‘Fight Club’ Has an Entirely Different Ending in China

by Clayton Edwards

Well, it looks like we’re going to break Rule Number One here and talk about Fight Club. Needless to say, there will be huge spoilers for the film going forward. However, David Fincher’s adaptation of Chuck Palahniuk’s novel hit American theaters in 1999. So, we’re just going to assume if you’re reading this you’ve seen the movie or don’t care about spoilers.

The film builds in intensity from its opening frames. There, we see the Narrator slogging through his day job. Later, he meets Tyler Durden. That’s when things start to change. The two move in together and soon form an underground fight club. At the same time, both characters begin a strained relationship with Marla Singer.

By the end of the film, we and the Narrator learn that Tyler isn’t real. Instead, he’s the Narrator’s alter ego. However, Project Mayhem, a domestic terrorist cell created through their fight club, is real. Also, the explosives they planted in several financial buildings are very real.

In the final moments of the film, “Where Is My Mind” by The Pixies plays as Marla and the Narrator hold hands and witness the explosions. If Project Mayhem’s plan was a success, the bombs destroyed the nation’s credit card debt along with the buildings. It’s a hauntingly beautiful payoff and, without dialogue, examines the freedom and uncertainty of the future on both a macro and micro level.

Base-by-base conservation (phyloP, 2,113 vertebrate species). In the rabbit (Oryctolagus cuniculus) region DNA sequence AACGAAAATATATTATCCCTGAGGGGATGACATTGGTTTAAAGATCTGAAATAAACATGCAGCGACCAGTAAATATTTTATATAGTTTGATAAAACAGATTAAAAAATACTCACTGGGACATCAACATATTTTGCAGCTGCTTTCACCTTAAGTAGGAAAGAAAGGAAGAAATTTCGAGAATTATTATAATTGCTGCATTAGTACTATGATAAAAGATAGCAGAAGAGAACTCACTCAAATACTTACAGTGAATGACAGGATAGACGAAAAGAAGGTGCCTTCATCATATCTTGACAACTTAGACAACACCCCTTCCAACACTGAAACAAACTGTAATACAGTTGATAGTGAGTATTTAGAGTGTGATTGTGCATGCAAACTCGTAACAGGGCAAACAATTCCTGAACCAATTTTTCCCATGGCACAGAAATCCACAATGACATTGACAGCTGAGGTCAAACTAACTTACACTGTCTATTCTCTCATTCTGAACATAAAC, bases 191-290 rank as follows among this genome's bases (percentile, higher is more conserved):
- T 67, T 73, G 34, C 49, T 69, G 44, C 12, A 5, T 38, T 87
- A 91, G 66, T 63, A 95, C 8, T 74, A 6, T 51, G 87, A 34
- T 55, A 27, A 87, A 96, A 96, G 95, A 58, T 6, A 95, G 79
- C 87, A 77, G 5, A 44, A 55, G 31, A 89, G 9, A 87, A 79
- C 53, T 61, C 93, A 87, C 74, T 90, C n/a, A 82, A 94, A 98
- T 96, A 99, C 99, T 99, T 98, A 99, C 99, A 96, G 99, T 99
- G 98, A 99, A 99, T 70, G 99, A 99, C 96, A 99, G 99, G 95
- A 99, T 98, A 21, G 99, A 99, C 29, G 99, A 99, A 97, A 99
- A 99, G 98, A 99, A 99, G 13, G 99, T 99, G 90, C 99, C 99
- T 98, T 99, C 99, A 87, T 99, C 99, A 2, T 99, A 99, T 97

Recently, Fight Club hit Tencent Video, a Chinese streaming service. Film critic Courtney Howard tweeted a screenshot of the film’s censored ending.

Chinese Fight Club Fans Were Robbed

Instead of the reveal about Tyler not being real and the cathartic ending, Chinese Fight Club fans got a black screen with text. The text reads, “Through the clue provided by Tyler, the police rapidly figured out the whole plan and arrested all criminals, successfully preventing the bomb from exploding. After the trial, Tyler was sent to [a] lunatic asylum receiving psychological treatment. He was discharged from the hospital in 2012.”

This doesn’t just change the fact that Project Mayhem was successful in their strike. It also changes the very nature of Fight Club. From the beginning, the film offers small hints that Tyler isn’t what he appears to be. In fact, there are times when, on a second (or tenth, no judgment) watch, the film seems to all but spell out the truth.

Why China Changed the Ending

According to Mashable, this is a common practice in China. The country’s National People’s Congress passed the Film Industry Promotion Law in 2016. This law allows provides for the censorship of films that the Chinese government believes will harm national dignity, endanger national security, or disturb the social order.